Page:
News tagged with electricity

Related topics: energy , solar energy , power , megawatts , renewable energy

Electric 'thinking cap' controls learning speed

(Medical Xpress)—Caffeine-fueled cram sessions are routine occurrences on any college campus. But what if there was a better, safer way to learn new or difficult material more quickly? What if "thinking ...

Mar 23, 2014
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Convalescing at home after a stroke

Once every three seconds, somewhere in the world, someone suffers what's commonly referred to as a stroke: a haemorrhage or infarction of the brain. Circa 75% of the people who survive a stroke are left with temporary or ...

Mar 14, 2014
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Real-time insight into our brain

Combining two imagine technologies, such as MRI for structure and MEG for activity, could provide a new understanding of our how our brain works.

Mar 04, 2014
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Electricity

Electricity (from the New Latin ēlectricus, "amber-like"[a]) is a general term that encompasses a variety of phenomena resulting from the presence and flow of electric charge. These include many easily recognizable phenomena, such as lightning and static electricity, but in addition, less familiar concepts, such as the electromagnetic field and electromagnetic induction.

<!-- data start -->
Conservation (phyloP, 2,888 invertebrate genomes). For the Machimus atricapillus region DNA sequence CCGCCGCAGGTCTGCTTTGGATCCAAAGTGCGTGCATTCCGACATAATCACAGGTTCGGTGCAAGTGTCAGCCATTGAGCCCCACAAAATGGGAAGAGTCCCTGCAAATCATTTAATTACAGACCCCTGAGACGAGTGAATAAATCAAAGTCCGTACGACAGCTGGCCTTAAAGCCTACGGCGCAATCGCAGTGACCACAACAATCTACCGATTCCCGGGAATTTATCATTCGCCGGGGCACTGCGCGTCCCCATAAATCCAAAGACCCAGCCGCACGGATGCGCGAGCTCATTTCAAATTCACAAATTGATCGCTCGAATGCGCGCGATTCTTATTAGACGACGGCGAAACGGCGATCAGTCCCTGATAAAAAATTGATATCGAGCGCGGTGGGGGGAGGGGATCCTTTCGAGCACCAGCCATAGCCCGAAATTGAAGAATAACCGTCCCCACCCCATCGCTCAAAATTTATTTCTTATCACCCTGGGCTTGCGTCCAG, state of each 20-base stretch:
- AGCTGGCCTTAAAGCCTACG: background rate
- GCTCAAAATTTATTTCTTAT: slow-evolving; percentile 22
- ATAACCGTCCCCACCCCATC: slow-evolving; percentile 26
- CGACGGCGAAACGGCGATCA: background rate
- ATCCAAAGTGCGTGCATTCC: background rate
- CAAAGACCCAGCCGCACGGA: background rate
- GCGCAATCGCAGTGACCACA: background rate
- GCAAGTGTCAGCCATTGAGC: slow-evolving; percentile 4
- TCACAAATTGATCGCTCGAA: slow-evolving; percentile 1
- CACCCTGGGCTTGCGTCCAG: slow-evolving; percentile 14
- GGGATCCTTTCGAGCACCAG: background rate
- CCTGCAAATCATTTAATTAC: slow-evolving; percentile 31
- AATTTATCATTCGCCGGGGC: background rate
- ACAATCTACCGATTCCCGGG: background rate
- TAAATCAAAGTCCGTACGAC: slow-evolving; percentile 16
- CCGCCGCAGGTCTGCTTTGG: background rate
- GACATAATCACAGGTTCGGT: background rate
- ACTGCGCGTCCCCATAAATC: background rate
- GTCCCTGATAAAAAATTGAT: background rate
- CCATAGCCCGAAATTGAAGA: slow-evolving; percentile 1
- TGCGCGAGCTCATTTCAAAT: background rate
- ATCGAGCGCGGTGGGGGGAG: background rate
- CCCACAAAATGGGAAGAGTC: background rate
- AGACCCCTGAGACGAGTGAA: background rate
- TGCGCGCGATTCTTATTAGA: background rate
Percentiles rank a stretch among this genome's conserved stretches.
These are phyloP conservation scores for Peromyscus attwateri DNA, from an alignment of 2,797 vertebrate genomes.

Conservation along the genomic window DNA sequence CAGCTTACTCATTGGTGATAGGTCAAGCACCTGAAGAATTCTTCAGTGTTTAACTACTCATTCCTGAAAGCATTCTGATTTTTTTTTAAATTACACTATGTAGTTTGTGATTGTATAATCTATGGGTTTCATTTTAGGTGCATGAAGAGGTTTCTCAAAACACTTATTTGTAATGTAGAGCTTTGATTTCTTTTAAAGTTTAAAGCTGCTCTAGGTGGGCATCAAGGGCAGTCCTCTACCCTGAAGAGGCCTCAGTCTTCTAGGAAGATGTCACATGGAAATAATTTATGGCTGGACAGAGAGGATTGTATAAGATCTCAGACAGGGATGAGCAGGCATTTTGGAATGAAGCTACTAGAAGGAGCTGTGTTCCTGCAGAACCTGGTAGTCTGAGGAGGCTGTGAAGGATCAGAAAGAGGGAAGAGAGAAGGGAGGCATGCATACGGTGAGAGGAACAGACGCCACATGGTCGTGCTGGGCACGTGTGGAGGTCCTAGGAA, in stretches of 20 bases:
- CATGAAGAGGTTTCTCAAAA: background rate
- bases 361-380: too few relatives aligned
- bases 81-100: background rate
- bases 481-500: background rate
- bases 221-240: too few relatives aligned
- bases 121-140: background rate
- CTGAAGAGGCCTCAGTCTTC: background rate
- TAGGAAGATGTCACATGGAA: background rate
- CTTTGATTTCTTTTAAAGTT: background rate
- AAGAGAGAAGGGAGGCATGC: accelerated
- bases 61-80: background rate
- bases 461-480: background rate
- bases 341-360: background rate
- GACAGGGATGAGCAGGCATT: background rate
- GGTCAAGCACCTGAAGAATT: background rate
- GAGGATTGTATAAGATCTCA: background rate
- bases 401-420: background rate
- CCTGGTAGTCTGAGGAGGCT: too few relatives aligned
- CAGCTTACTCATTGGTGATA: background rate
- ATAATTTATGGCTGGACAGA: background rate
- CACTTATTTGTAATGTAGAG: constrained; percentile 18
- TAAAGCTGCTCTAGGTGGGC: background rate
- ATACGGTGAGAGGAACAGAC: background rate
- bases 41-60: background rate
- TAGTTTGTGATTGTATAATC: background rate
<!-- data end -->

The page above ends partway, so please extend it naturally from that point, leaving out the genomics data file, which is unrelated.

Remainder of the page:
In general usage, the word 'electricity' is adequate to refer to a number of physical effects. However, in scientific usage, the term is vague, and these related, but distinct, concepts are better identified by more precise terms:

Electrical phenomena have been studied since antiquity, though advances in the science were not made until the seventeenth and eighteenth centuries. Practical applications for electricity however remained few, and it would not be until the late nineteenth century that engineers were able to put it to industrial and residential use. The rapid expansion in electrical technology at this time transformed industry and society. Electricity's extraordinary versatility as a source of energy means it can be put to an almost limitless set of applications which include transport, heating, lighting, communications, and computation. The backbone of modern industrial society is, and for the foreseeable future can be expected to remain, the use of electrical power.

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